Travel is a field that 90% of the people that I know want to get into. It’s so fascinating and so free. You don’t have the restrictions of a 9 to 5 job and you are getting to explore the world around you! Honestly, what more could you ask for?

People often have the idea that it’s a very difficult career to make or is not very lucrative and hence, decide to be stuck in a job that they don’t want to do so that they can travel later. But, why keep killing your desires internally to achieve something later, when you know that the same dream can be achieved now?

There are various examples of people who have left their jobs after earning enough and started travelling. Although, even that is very courageous and fascinating, it is not ideal for everybody. For all those who have a passion for travelling and exploring the world and getting a first hand look of everything, Travel Journalism is the ideal profession.

The job role of a travel journalist is very interesting, and the work space is not limited to a cubicle with a desktop. You can actually travel lots of place, be a part of various other cultures and traditions, and give immense pleasure to your taste buds by the cuisine of several lands. To be a successful journalist, two things are absolutely essential,

1.Your knowledge in English
2.Your skill of communication.
For these, you could practice by keeping a personal travel journal. This will give you a little bit of experience and practice regarding how to write and what all to include.


Getting Started

The first and foremost requirements of becoming any kind of journalist are fluency in English and excellent communication skills. Since you are working in a communication field, it is nothing short of a mandatory requirement for your communication and language skills to be at par.

Since English is really important, you could get a bachelor’s degree in Communicative English or go for a Media and Communication course where the subjects will be a little more vast and you will have a lot of options to choose from for masters. After grads, you can complete your MBA in Travel and Tourism.

Have a travel blog. The big publications would want to see that you can write well-crafted, engaging copy, that you can sniff out good angles and that you are dedicated enough to have stuck with the blog for more than a few posts. Once you start getting commissions chances are your blog will slide. If you are getting paid travel writing gigs, then your time for unpaid work will rapidly diminish. But until you get those paid commissions, a blog is a good, easy starting point.


There are a lot of people who think that because they are passionate about travel and can string a sentence together, that qualifies them to be a travel journalist. That’s not necessarily true. You need to understand how to dig out facts – and to determine that they are facts – and how to find hidden gems and insider info. You have to focus on having an angle and giving the readers something that is not already in the guidebook.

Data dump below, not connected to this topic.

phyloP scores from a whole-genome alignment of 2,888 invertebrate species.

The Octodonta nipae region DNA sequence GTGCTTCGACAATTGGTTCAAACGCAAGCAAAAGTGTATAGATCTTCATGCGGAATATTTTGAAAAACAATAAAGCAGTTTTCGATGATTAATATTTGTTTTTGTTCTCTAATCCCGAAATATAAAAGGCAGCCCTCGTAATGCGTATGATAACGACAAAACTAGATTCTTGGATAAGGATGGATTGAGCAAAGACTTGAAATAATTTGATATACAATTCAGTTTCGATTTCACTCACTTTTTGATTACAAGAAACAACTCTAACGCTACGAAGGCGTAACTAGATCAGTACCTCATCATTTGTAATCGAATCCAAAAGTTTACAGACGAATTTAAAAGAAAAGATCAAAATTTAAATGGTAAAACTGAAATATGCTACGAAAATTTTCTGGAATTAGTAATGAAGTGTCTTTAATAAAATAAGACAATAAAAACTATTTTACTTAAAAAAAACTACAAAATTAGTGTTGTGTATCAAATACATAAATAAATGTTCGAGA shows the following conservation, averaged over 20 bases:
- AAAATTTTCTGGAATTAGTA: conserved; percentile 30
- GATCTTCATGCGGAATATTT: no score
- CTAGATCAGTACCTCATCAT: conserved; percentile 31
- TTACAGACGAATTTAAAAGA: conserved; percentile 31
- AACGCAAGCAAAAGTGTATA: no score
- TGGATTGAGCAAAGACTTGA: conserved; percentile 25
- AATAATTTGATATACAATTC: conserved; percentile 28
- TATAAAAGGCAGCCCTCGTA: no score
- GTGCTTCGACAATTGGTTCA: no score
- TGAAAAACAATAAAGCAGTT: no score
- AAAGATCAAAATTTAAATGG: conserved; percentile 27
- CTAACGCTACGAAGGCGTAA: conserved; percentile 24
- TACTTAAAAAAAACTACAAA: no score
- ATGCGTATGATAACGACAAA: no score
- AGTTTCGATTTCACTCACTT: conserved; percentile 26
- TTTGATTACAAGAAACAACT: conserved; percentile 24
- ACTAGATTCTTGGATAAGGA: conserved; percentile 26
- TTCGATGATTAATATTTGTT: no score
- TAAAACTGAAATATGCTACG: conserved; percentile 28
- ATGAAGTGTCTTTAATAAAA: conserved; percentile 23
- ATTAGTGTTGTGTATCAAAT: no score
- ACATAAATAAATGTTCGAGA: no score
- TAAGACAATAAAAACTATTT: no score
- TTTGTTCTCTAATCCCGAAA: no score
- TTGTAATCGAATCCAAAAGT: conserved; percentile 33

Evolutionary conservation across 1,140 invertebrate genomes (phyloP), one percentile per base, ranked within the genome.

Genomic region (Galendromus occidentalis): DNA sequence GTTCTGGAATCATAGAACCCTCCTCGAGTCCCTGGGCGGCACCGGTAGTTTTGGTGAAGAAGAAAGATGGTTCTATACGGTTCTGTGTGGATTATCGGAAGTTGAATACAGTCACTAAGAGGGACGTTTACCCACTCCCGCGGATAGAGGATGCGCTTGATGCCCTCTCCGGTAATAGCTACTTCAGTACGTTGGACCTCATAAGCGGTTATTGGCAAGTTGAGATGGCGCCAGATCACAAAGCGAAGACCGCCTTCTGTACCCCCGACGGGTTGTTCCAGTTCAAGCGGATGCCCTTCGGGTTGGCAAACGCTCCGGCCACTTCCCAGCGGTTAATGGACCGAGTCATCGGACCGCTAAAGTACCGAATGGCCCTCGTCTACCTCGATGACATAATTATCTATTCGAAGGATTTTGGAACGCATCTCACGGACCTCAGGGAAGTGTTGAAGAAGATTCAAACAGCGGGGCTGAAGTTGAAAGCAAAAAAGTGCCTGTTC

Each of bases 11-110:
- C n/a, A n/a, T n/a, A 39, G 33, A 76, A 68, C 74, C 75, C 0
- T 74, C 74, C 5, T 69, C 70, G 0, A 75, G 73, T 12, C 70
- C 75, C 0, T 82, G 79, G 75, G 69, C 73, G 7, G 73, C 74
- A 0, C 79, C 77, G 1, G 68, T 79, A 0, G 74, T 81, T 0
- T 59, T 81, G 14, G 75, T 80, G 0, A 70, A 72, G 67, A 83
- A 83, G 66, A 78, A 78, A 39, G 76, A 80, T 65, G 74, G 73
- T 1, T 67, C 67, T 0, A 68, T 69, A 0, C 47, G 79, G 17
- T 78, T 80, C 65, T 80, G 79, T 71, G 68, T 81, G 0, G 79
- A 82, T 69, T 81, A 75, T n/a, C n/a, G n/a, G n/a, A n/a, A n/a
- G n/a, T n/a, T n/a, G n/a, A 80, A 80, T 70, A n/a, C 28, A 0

And you need to know how to write. It’s a skill and not everyone has it, but so many people think they do. But you can learn it. This comes with practice and a lot of reading. Read a lot and write a lot and you will get better with time.

How to get into a publication

Familiarise yourself with each publication so you are pitching the right style of article on the right topic. “Know the publications you want to write for,” reiterates Don George. “Read each issue from cover to cover. Try to put yourself in the editor’s head.”

Before approaching any publication, read its contributor guidelines, usually on the website. Some may not accept any unsolicited articles, others may have strict rules about submissions.Find out the name of the editor or relevant section editor so your submission hits the right desk/inbox. Addressing your letter to ‘The Editor’ (unless that’s the specified approach) shows a complete lack of effort.


Check whether your target publication prefers completed article submissions or proposals. If you’re sending an article, make sure it includes a cover sheet containing a synopsis of the piece, a word count, your contact information and details of any available photos. Proposals should be snappy and attention-grabbing.“If you’re pitching an idea to an editor, keep it (just) long enough to give them an idea of your angle and style, but short enough so they don’t get bored,” advises Liz Edwards. A hundred words should do it.

Then you need patience. Most publications receive hundreds of unsolicited submissions every week. It could take months before you hear back; in the meantime, keep practising.


Most of the people associate travel journalism with earning a lot of money and getting to travel around the world all expenses paid. This is not necessarily true. It is actually very rare that freelancers get all their expenses paid on a trip. Also, for a travel journalist to land an article with a big publication, he/she needs a lot of years of experience, only after that will you earn a large amount. Journalists who are not freelancing have comparatively more perks as the publications pay for their expenses on travel. Travel journalism can prove to be a lucrative job with enough job experience and not just in terms of money; in terms of experience as well!


Travel in itself has the options of either writing or photography and you can choose either of the two. Both will fulfil your dream of travelling. I have now briefed you on how cool it can actually get, so go, follow your dream, my fellow wanderers!